|Association||Österreichischer Fußball-Bund (ÖFB)|
|Head coach||Irene Fuhrmann|
|Most caps||Sarah Puntigam (109)|
|Top scorer||Nina Burger (53)|
|Current||21 (20 August 2021)|
|Highest||20 (September 2017)|
|Lowest||48 (July 2003)|
| Mexico 9–0 Austria |
(Bari, Italy, 6 July 1970)
| Austria 11–0 Armenia |
(Waidhofen, Austria, 10 May 2003)
Austria 11–0 Armenia
(Waidhofen, Austria, 13 May 2003)
| Mexico 9–0 Austria |
(Bari, Italy, 6 July 1970)
Switzerland 9–0 Austria
(8 November 1970)
|Appearances||1 (first in 2017 )|
|Best result||Semifinals (2017)|
The Austria women's national football team represents Austria in international women's football competition. The team is controlled by the Austrian Football Association.
The national team is made up mainly of players from the Austrian and German Women's Bundesligas. In 2016, the team qualified for its first-ever major tournament: UEFA Women's Euro 2017.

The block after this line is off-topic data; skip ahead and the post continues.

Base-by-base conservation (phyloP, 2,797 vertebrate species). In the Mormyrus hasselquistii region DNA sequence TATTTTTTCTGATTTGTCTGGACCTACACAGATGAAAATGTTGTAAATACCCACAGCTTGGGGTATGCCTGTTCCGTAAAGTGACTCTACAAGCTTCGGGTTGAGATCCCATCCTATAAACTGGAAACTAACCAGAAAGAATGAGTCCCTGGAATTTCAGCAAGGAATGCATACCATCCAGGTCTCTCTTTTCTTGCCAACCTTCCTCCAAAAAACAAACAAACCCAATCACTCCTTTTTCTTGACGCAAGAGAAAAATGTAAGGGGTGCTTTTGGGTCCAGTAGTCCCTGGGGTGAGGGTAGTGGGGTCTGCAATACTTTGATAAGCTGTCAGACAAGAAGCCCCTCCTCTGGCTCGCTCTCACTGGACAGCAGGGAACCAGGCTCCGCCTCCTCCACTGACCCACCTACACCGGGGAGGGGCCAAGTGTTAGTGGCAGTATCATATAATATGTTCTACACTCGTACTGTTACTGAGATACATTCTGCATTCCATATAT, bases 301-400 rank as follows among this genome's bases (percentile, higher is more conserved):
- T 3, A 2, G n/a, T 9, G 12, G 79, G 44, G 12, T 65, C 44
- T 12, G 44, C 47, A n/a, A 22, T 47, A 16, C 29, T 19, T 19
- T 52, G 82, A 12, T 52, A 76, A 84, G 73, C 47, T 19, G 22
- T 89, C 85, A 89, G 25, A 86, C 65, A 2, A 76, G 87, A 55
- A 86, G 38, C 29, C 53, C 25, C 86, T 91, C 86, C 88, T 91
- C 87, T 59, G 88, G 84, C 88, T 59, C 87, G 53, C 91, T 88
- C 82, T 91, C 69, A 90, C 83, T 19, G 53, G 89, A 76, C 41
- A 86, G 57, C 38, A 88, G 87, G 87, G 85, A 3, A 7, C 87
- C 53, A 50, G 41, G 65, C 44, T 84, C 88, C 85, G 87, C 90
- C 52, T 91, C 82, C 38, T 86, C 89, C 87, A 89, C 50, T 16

The Austrian team started playing on July 6, 1970, against Mexico in Bari, Italy, competing in the Women's World Cup 1970,unofficial competition held in that country from July 6 to July 15, 1970. The result was a 9–0 crushing defeat, which remains one of its worst results in its history, with this result Austria was quickly out of the competition, playing after months against Switzerland, repeating itself again the defeat against Mexico, 9–0.
It played two recognized friendlies against Switzerland before the first Women's World Cup in 1978 and 1990, losing both by 6–2 and 5–1. The Austrian team did not participate in the inaugural Women's World Cup 1991 in China and also the 1995 edition in Sweden, but during that time played international friendlies. Austria played Women's Euro 1997 Qualifiers, held in Norway and Sweden. It was placed in Class B, in Group 7 with Switzerland, Yugoslavia and Greece, winning three games in a single chance against their three opponents, tying a game against Greece and losing two against Switzerland and Yugoslavia, finishing third in the group and eliminated from both tournaments. Thus, Austria did not enter the 1999 World Cup Qualifiers, held in the United States. Austria ended 1999 with three games of qualifying for the Euro 2001.